If someone asks me what I was looking forward to the most about being an adult, my answer would be driving. (Well, it would be A-rated movies. But what do I look forward to the most besides that? Driving. Definitely driving.)
You see, in my head, driving has always been the coolest part of being an adult. (I was kidding about the A-movies by the way :p) As a child, I have cribbed to be allowed to sit in the front seat: a privilege my mom would always enjoy when my father was driving. Later my dad began to allow me into the front seat when he was parking. Calling himself pilot and me co-pilot, he would ask me to help out with little things like if we were parallel to the wall or if there was a vehicle approaching. (This was before reverse assist.) My childhood fascination with driving diminished with time, yet vestiges of it remain. Hence learning to drive was something I had been looking forward to for a long time.
I was 14 years old when people around me like some of my seniors, classmates and slightly elder friends started learning how to drive. Some of them were underage, but I would be lying if I said I didn’t find it cool and that I didn’t wish to learn to drive too. Driving had always been the first order of business as soon as my 18th year’s summer started. Due to a couple of trips (and general sloth-like behaviour on my part,) there were a few delays but I finally got my hands on a steering wheel and began driving lessons 2 weeks back.
My first lesson was a novel experience for me. (My first struggle was the seat belt: I am so used to doing it left to right when I ride shotgun, I was struggling to buckle in. ) I had expected it to be sitting in the co-pilot’s seat, simply being introduced to the controls and maybe being told how and when to use each one so I was extremely surprised when I was instead told to sit in the driver’s seat, turn the keys in the ignition and get into first gear. I would be driving from get-go! I was flooded with sensations from the vehicle under me. Every bump and jerk was magnified in my excitement. The monsoon breeze against my face, soft music on the stereo and the low rumbling of the engine behind it all felt wonderful! I could barely contain the wide grin spreading across my face. (This was a cause for concern for my instructor as during all this I had consistently been accelerating in my excitement. Well past the set limit of 20kmph he had given me while grinning like a maniac, no wonder he has now labelled me as a speeding risk. Ugh) Yet, nothing could have prepared me for the sensation of acceleration as I pressed down the pedal for the first time. I had been anticipating the kick, yet I was surprised when it came. Usually, it just happens to me but this time I realised I was the cause of it; realising, in the process, how very different the two were.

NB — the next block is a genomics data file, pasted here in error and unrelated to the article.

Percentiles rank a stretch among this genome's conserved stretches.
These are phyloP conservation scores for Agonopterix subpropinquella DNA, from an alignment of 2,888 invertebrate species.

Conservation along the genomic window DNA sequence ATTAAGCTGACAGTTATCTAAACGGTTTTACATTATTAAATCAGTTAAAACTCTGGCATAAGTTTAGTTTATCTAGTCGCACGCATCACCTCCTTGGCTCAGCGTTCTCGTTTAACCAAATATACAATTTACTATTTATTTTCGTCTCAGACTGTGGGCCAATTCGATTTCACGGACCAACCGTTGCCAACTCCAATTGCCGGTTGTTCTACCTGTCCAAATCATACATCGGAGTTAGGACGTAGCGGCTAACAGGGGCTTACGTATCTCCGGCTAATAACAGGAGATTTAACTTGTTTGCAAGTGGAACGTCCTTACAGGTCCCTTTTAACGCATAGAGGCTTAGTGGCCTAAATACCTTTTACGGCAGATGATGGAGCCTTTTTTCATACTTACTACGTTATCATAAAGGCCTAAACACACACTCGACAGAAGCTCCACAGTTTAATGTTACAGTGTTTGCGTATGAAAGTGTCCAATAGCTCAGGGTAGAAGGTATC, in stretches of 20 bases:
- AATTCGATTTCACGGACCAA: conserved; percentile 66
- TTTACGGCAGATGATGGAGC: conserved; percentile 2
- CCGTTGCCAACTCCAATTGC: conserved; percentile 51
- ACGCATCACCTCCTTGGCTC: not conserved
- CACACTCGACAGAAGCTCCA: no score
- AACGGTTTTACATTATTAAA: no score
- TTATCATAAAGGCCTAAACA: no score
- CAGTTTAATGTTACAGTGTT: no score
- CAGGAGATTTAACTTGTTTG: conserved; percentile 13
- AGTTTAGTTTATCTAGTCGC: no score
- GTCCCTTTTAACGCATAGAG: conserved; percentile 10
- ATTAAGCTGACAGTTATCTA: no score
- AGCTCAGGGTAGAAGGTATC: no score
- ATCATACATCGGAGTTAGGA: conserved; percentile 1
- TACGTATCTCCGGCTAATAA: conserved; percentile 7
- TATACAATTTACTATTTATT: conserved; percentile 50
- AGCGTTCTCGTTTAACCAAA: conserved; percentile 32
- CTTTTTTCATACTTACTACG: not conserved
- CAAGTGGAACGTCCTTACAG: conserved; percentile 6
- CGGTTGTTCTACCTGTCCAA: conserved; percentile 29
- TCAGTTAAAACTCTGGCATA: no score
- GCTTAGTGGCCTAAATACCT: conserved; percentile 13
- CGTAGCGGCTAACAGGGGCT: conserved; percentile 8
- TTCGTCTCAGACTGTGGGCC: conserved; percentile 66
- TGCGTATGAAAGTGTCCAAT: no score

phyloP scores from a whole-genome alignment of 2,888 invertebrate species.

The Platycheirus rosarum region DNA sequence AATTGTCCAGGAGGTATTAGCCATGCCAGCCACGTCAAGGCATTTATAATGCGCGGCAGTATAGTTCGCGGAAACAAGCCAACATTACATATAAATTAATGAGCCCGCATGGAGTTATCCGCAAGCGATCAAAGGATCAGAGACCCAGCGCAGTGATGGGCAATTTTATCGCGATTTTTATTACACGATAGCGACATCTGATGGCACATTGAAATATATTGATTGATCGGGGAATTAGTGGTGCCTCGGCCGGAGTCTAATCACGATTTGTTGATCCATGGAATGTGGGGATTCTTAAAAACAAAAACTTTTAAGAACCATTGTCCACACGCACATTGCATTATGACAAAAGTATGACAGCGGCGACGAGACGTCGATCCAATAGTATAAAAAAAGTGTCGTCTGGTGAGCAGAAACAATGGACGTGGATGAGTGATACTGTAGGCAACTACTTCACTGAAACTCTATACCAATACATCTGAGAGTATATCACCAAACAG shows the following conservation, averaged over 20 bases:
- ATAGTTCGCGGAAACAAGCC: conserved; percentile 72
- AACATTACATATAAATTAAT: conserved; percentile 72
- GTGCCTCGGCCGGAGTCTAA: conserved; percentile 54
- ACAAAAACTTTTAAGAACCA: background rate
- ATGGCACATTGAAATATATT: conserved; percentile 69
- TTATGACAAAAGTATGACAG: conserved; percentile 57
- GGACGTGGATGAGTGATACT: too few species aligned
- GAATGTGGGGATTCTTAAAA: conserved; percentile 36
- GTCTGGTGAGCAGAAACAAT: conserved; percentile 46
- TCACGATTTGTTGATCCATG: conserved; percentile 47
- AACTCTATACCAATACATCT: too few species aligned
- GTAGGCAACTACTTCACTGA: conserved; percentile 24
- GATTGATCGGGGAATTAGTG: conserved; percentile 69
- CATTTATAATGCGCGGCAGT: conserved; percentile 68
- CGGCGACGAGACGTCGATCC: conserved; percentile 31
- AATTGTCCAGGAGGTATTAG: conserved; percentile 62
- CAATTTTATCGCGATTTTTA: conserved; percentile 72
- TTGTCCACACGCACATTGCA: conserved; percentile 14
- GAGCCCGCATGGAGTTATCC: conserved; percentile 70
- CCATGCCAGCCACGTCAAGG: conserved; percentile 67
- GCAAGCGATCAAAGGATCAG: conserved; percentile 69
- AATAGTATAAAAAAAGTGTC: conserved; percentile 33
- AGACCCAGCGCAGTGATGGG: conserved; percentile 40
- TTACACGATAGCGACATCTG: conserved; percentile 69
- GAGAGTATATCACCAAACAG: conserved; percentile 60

When I am being accelerated, there is no control in my hands. Now yes, the more anxious amongst us worry about whether the person driving is capable or whether he startling sensation as the car leapt forward and I suddenly came face to face with the sheer horsepower I was sitting on. (Okay maybe a little power. Fine with great freedom AND power comes great responsibility.) To be honest, that was all I took away from my first lesson as I was almost completely focussed on just that the entire time. Surprisingly, I barely noticed it from the second lesson onwards; it has never bothered me again.will get you killed, yet for me this is easier to handle as either way, responsibility rests in his/her hands. That means even if an untoward incident occurs, I am in the clear. (How optimistic!) But when I am the one with my hands on the steering wheel, the responsibility rests on my shoulders. To hell with power, its great freedom that brings great responsibility. Now that I have had a few lessons, I am more accustomed to the sensation; but the first time? I remember the
Driving is LIBERATING. I feel like there are a million options in front of me: I am free to explore the world around me. The nearest you get to this kind of freedom is with cycling. (OOH flying must be better… Got to get my hands on an airplane!) But there again you are limited by lower speeds and your own stamina, and that is not the case with driving. Driving isn’t taxing, it requires focus and alertness, but at the same time it doesn’t take up too much RAM leaving your mind free to wonder and pick its teeth, metaphorically speaking.
Now, it isn’t all rosy, I do have complaints. Mumbai in the rains means two very big nuisances for every driver: Potholes and Traffic. Roads are choked all the time, you can barely move your foot off the breaks. I have never driven in 5th gear and 40% of my time is spent in traffic. But then again, I must admit: the monsoon does has its own charms.
The rainy season arrived a month back in Bombay. Ever since the weather has been a TREAT. It fluctuates between torrential downpours and weak sunlight, with deliciously refreshing breezes carrying in the petrichor and a few droplets of rain through lowered windows; merely describing it is making me smile with joy. Give me a muted radio playing melodies older than me over the sound of raindrops hitting the windshield, a cool breeze playing across my face, wide, empty roads and a good companion and I could drive on and on forever.
College will be starting soon, so I will have to leave my lessons incomplete. But I do live in the same city, so I guess I shall be completing them when I come home for the weekends. Its a pity that I won’t be able to continue driving everyday but now I have one more thing to look forward to on the weekends! I think I have found something that I won’t ever stop enjoying. Ever.
How was your experience learning how to drive? Any cool stories? Tips for a beginner driver or even a playlist to recommend for when I am in the driver’s seat? Do reach out! I look forward to hearing from you.
Until next time.